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FAA to allow tablets, e-readers during all phases of flight

Ben Popken
Thursday, 31 Oct 2013 | 10:05 AM ET
Taking flight: The FAA's new policy
Thursday, 31 Oct 2013 | 1:01 PM ET
CNBC's Phil LeBeau reviews the agency's lifting of the electronics ban and highlights what's allowed and what's still verboten.

Airplane passengers who forgot to bring a magazine will soon have other entertainment options besides browsing SkyMall and the in-flight safety card. The FAA announced Thursday that the agency will be relaxing guidelines on passenger electronic device use during takeoff and landing, allowing the use of tablets, e-readers, dvd players and video game consoles during these critical phases of flight.

The rules are expected to go into effect in 2014 after carriers test devices and ask regulators for permission to allow their use during all phases of flight.

Izabela Habur | E+ | Getty Images

Making a phone call or sending a text during landing and takeoff still won't be allowed. Neither will be transmitting any kind of signal during that time via, for instance, a tablet that also uses cell signals for data.

(Read more: What future airline boarding might look like)

That could put flight attendants in the awkward position of being "tablet police" to make sure passengers are complying. Between the indivisibility of the transmission and the variety of the devices on the market, that guideline could spell conflict between passengers and flight attendants.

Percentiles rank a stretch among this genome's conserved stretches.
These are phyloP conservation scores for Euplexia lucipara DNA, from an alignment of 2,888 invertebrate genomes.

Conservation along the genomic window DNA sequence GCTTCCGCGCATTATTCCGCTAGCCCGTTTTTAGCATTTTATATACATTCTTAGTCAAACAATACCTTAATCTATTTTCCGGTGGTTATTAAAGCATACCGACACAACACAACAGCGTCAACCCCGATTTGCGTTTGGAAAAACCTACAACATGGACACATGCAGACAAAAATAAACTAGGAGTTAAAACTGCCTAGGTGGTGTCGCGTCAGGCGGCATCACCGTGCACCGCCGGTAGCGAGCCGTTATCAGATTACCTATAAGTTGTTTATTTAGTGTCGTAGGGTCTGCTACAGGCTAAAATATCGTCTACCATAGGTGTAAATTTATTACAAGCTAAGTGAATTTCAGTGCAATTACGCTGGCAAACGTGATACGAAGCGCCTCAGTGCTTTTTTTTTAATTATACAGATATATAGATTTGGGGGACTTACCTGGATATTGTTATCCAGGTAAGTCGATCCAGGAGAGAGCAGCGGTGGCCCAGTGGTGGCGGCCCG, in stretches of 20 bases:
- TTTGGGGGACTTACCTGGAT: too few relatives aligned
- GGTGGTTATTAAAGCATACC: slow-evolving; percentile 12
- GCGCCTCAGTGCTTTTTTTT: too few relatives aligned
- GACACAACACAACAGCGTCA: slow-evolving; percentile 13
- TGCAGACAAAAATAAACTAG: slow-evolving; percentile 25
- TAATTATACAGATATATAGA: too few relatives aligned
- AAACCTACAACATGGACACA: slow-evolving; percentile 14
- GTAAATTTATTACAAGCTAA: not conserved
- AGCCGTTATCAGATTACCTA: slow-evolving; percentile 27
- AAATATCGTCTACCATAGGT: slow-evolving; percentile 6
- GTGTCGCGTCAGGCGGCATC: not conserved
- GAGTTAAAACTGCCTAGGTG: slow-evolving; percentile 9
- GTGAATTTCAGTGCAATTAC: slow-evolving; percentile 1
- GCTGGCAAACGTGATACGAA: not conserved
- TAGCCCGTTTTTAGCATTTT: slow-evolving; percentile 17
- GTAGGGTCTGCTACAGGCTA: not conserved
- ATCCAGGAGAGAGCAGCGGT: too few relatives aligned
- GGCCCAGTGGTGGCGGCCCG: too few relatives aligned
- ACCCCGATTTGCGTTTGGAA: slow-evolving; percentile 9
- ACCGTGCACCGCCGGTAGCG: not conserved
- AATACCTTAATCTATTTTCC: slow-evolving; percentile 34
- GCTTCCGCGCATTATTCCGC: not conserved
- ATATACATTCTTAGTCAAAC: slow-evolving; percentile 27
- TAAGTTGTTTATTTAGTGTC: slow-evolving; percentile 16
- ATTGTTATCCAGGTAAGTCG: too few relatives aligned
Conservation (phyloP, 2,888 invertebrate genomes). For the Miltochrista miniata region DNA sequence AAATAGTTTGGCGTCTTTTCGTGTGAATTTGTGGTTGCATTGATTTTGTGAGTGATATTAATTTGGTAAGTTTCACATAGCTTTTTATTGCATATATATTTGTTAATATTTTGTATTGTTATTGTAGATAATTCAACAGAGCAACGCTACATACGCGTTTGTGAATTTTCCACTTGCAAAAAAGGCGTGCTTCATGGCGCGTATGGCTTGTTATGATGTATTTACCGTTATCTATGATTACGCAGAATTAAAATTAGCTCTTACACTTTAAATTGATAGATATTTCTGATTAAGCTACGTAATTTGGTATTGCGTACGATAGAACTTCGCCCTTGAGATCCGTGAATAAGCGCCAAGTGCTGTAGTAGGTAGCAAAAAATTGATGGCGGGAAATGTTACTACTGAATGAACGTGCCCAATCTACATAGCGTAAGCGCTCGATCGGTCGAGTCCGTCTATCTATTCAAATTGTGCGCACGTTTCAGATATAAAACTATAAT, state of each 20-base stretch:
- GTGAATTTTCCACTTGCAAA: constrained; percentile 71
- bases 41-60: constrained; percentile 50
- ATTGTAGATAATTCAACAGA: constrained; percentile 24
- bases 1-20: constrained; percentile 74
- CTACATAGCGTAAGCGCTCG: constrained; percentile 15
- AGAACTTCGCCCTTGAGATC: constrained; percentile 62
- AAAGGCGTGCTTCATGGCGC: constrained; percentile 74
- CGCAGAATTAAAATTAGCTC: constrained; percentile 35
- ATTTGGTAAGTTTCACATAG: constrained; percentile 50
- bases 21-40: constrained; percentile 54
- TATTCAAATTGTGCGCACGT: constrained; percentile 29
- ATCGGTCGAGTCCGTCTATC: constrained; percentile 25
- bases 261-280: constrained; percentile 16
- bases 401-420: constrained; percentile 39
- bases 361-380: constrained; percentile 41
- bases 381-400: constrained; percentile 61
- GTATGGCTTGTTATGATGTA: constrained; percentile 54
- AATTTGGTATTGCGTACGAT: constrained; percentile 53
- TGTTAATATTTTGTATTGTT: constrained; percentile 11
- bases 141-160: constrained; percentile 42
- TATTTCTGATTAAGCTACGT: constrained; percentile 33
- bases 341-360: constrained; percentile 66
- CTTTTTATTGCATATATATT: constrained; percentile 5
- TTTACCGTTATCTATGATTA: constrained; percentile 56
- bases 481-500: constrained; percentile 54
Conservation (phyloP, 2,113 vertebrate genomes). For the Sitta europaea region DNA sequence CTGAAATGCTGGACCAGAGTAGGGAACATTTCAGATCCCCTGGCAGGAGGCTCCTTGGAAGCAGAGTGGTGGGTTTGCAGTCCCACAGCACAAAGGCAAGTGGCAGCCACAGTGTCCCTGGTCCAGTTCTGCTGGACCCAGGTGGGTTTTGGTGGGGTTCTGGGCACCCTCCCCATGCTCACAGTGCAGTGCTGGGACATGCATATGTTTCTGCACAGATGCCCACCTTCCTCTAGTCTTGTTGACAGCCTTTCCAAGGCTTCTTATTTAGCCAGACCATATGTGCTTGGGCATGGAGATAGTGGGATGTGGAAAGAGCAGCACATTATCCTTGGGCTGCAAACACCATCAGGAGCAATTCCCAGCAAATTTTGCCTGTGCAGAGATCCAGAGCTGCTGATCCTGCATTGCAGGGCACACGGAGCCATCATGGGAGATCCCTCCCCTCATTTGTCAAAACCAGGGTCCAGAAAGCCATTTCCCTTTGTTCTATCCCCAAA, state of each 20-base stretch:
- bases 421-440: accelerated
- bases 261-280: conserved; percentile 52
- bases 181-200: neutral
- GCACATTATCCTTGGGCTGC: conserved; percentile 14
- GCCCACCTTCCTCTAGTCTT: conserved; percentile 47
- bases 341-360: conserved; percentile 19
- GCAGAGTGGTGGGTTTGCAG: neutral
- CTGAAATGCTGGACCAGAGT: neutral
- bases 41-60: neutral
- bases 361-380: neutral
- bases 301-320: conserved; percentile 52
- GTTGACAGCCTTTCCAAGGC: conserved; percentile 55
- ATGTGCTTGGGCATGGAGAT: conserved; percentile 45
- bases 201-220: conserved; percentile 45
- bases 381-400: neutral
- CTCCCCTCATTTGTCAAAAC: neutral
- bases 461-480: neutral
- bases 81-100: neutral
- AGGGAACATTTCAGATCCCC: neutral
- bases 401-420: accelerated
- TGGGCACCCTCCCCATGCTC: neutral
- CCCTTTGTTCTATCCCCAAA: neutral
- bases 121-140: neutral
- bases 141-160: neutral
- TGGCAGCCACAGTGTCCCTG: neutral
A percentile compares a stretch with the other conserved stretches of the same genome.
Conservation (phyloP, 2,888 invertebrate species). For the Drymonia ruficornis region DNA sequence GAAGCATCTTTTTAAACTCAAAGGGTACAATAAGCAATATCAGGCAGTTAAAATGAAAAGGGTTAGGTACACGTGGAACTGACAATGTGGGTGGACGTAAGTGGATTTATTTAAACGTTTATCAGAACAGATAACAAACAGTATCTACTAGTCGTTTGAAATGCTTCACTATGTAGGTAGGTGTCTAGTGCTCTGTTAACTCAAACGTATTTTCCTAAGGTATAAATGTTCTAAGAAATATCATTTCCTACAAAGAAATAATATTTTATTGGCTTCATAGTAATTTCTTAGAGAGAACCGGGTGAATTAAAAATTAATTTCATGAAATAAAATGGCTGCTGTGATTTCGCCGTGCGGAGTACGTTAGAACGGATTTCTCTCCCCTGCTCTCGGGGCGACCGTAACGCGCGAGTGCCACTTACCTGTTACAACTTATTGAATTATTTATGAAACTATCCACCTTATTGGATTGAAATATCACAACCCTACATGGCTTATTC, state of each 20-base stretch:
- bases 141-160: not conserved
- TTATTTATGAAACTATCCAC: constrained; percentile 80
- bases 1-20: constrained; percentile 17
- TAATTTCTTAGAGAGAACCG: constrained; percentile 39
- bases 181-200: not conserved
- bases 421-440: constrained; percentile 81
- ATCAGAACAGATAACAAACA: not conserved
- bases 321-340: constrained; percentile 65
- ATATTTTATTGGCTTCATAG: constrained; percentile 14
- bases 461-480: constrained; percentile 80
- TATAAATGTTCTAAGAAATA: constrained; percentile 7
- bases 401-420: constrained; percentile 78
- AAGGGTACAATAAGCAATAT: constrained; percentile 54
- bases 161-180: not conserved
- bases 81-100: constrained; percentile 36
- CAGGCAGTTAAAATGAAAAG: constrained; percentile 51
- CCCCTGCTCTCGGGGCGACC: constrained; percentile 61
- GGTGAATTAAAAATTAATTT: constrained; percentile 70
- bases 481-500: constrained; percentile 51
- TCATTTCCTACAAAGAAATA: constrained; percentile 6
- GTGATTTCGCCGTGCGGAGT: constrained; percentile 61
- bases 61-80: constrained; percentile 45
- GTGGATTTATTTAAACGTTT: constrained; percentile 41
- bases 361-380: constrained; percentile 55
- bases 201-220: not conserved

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"It's going to become more challenging to determine whose device is okay and whose isn't," said Kelly Skyles, a 26-year flight attendant and national safety and security coordinator for the Association of Professional Flight Attendants, the union that represents cabin crews at American Airlines. "My greatest concern is that it's going to put flight attendants at risk for more confrontations."

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Not to mention that passengers will sometimes sneak in a few Words with Friends turns when they think they can get away with it. "You can't be looking at everybody all the time," said Tiffany Hawk, a former flight attendant and the author of "Love Me Anyway," a novel about airline culture. "People are always pretending to turn things off even when they're not."

The FAA's revised guidelines are in line with the recommendations presented to it by a 28-member advisory committee in September.

(Read more: How millennials do business travel)

The agency has come under increasing pressure in recent years from passengers, lawmakers and the electronic device industry who have argued the devices pose little threat.

Passengers are currently required turn off devices when planes are below 10,000 feet to avoid electronic interference with cockpit equipment during takeoff and landing. There are no confirmed reports of passenger devices interfering with flight navigation devices.

—By Ben Popken, NBC News

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